What advice could you give to aspiring writers?

Writing is hard work. You have to enjoy being by yourself. You have to be self-motivating. And you have to be persistent.

I had told her about my experiences writing and that I recently received some rejections. This was her response:

This is a tough business, Courtney, and it's not for sissies, that's for sure.



Who do you prefer, Hercule Poirot or Miss Marple and why?

Miss Marple is my favorite. Having grown up in a Southern family, with steel magnolias in the form of grandmothers, great-aunts, and aunts, I really enjoy characters like Miss Marple.

What advice could you give to aspiring writers?

Read, read, and read some more. Read good books and try to understand what makes them good, what makes them satisfying to readers. Read a few bad ones, too, so you can identify the mistakes you need to avoid in your own writing. Above all, write and hone your craft. Writers often find critique groups helpful. I get great feedback from my critique group.


Haines is definitely a favorite author of mine. I wrote a paper about her in grad school a few years ago and was able to speak to her then about her Sarah Booth Delaney Series. She was great, and we are Facebook buddies now. Pretty cool if you ask me.

I've read several of the Bones books, and they are incredibly different from The Seeker, tell me about writing dark and writing light. How is it different and why did you choose to do it?


I am a dark reader, for the most part. I grew up in a haunted house, and my mother and grandmother were wonderful storytellers. We would all gather up in Grandma's room, and Mama and Grandma would have all of us kids (there were 3) shivering under the covers. I was a huge Poe reader as a young person, and a ghost story or haunted house is irresistible to me. But I also love humor--and while I am terrible about scaring people, I am equally bad about playing practical jokes to make people laugh. So I think it's only natural that I enjoy both humor and fun and a little walk on the dark side now and again. My writing simply reflects my personal preferences, and I also believe that by allowing my creativity to run rampant, I keep myself fresh as a writer. If I could only write one kind of story each time, I'm afraid I would grow stale and boring.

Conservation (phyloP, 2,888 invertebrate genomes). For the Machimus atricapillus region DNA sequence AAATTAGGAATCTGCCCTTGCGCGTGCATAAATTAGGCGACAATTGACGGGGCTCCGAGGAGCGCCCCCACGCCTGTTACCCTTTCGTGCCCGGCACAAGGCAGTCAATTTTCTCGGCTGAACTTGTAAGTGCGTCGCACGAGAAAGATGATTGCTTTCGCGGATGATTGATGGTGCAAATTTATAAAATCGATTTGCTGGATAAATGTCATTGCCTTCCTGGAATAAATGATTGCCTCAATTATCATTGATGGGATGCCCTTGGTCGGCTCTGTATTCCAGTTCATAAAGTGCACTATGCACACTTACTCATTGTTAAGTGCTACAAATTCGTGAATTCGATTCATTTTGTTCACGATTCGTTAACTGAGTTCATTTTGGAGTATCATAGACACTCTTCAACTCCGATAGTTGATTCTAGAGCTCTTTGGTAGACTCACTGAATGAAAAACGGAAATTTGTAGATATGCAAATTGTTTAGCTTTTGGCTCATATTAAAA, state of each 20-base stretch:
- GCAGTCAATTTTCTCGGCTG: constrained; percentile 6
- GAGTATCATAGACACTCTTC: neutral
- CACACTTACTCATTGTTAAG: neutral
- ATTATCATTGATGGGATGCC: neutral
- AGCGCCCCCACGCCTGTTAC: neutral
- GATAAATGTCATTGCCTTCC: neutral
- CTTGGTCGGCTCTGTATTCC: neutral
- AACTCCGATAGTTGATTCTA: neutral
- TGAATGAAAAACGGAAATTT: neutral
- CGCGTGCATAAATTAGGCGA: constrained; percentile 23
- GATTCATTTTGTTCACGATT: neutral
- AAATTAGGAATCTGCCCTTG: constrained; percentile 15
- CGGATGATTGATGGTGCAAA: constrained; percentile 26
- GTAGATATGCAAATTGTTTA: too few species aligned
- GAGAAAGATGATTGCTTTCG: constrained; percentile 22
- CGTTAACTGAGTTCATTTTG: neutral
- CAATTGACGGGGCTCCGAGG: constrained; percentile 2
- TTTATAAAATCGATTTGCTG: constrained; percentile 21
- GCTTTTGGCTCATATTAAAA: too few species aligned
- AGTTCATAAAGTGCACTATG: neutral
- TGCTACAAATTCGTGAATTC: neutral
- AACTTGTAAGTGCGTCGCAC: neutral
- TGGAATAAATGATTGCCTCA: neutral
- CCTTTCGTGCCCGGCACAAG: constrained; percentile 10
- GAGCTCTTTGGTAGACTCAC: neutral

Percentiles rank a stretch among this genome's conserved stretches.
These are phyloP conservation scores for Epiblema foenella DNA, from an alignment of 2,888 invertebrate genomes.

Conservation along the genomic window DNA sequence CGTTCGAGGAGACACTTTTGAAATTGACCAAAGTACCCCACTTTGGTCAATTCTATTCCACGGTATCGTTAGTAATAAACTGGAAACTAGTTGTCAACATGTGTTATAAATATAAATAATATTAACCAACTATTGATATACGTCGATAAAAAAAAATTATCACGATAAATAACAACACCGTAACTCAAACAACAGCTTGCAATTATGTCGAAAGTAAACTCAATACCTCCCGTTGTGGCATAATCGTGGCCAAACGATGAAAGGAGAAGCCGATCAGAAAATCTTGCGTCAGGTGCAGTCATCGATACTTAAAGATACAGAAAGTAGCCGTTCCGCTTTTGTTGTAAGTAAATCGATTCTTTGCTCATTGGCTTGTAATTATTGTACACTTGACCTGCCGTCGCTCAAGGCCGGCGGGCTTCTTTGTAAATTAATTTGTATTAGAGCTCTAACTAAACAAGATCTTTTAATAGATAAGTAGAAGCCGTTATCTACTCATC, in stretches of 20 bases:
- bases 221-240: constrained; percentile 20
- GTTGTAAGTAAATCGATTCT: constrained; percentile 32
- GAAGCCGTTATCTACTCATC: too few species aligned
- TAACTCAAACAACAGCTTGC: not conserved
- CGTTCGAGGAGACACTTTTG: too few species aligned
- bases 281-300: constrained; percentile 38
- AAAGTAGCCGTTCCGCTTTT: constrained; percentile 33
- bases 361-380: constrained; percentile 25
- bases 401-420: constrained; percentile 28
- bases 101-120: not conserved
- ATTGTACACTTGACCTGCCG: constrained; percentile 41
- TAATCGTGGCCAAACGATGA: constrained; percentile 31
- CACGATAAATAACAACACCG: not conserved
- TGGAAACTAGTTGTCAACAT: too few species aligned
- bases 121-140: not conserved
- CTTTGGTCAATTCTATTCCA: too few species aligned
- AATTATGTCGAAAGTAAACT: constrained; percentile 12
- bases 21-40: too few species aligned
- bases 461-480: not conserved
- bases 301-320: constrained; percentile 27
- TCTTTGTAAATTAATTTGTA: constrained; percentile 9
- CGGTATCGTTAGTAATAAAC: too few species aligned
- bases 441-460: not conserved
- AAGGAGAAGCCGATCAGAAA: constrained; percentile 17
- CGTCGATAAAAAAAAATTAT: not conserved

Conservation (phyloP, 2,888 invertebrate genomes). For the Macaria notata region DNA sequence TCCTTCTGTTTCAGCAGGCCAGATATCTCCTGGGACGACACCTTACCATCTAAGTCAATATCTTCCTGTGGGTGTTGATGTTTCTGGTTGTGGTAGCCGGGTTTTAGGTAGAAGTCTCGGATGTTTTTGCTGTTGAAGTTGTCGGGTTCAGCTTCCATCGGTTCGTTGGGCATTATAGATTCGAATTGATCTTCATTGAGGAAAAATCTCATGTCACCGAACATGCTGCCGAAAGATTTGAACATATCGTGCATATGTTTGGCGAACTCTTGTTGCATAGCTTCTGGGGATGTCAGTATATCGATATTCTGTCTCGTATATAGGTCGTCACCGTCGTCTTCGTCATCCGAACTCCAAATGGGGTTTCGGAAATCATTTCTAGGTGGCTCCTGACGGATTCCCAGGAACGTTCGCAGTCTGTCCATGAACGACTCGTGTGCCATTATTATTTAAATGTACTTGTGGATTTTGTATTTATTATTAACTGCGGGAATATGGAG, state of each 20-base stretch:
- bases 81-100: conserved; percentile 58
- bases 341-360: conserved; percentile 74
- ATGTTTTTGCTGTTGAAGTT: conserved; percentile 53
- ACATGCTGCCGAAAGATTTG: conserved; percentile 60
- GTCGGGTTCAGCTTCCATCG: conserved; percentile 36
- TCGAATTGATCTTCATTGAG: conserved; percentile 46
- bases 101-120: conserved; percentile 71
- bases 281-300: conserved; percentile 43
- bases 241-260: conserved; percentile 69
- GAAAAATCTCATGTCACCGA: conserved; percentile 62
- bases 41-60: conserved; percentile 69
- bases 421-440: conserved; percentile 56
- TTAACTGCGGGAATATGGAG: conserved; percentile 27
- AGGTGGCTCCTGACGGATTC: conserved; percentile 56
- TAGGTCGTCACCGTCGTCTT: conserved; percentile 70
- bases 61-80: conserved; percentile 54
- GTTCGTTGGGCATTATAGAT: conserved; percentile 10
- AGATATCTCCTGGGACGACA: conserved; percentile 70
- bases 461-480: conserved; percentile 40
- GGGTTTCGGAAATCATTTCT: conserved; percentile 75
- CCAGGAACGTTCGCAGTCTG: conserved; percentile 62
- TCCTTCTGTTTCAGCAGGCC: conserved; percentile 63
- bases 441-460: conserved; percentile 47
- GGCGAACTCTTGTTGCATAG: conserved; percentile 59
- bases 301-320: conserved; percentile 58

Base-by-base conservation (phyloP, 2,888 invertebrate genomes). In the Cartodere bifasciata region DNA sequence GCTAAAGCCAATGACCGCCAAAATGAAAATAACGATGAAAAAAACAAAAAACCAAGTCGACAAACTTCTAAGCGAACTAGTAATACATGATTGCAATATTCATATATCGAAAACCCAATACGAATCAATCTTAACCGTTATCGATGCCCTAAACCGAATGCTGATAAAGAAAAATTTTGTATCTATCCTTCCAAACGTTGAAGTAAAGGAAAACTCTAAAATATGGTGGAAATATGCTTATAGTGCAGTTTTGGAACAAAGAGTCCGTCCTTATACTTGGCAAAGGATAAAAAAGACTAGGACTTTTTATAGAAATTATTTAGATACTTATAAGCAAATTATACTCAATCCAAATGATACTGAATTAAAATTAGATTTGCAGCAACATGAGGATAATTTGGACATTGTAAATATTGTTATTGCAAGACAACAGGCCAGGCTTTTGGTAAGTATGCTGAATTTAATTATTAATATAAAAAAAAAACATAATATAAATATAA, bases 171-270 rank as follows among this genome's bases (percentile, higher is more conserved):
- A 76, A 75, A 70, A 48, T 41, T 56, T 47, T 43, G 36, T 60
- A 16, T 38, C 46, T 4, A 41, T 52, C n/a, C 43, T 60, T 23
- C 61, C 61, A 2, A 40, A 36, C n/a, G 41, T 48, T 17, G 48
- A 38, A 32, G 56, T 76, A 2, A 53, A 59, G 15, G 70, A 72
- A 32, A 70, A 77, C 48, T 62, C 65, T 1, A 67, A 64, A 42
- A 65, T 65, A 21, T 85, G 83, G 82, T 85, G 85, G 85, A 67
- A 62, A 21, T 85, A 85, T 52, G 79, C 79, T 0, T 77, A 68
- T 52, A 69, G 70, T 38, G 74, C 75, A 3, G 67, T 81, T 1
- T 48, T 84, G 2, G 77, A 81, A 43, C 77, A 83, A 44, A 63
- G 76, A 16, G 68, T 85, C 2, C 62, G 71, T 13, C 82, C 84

Why did you choose to write under a pseudonym?

Part of it is a courtesy to my Bones readers. I never want a reader to buy a book expecting a particular kind of read and end up disappointed. The pseudonym (though we never tried to keep it secret that R.B. Chesterton is me) is a signal – hey, this is different. Look before you leap. And also there is a prejudice that women can't write scary, so I took initials. My book is "gentle" horror, or what might be termed "British" horror. It isn't bloody or gory (not my cup of tea), but it is creepy. 

So, like I said, SUPER COOL opportunity. Anytime you have an opportunity like this, TAKE IT! You never know what you may learn.


I was iced in for days and had three wonderful books to read. Now, go out there and rub elbows with some famous people.




Courtney Warren is a writer for her local newspaper, as well as a graduate student at Hollins University where she is pursuing a degree in Children’s Literature. She has a bachelor’s degree from Delta State University, the home of the Fighting Okra (which she is incredibly proud of). She loves to read just about anything placed on the shelves but has a special place in her heart for the Harry Potter series.

When she is not writing about herself in third person, she loves to write stories about middle schoolers with spunky attitudes who intend to save the world, as well as drinking Earl Grey tea from a very prissy teacup.

Check out her blog, Tea, the Spirit, & a Pen.

Wednesday, February 12, 2014

Books That Go Bump in the Night

What is our fascination with ghosts? We both fear them and also secretly hope our loved ones become one. I suppose the fear of death drives our obsession. We hate the idea of leaving this world behind after death, but we also fear those who haven’t “moved on.”

And of course, now that I’ve noticed ghosts, I seem to be seeing ghosts all around me – at least in fiction.

I have recently found myself reading a series of ghost books. There was the YA,  Lockwood & Co, and a milder, younger version of a ghost mystery, Constable & Toop. And then if that wasn’t enough, I read the thirteen stories of Spirited.

Spirited represents a wide variety of ghost stories, from those that border on horror, to those that are sweet. I liked that there were stories that could be considered contemporary, stories that could be fantasies, and everything in between.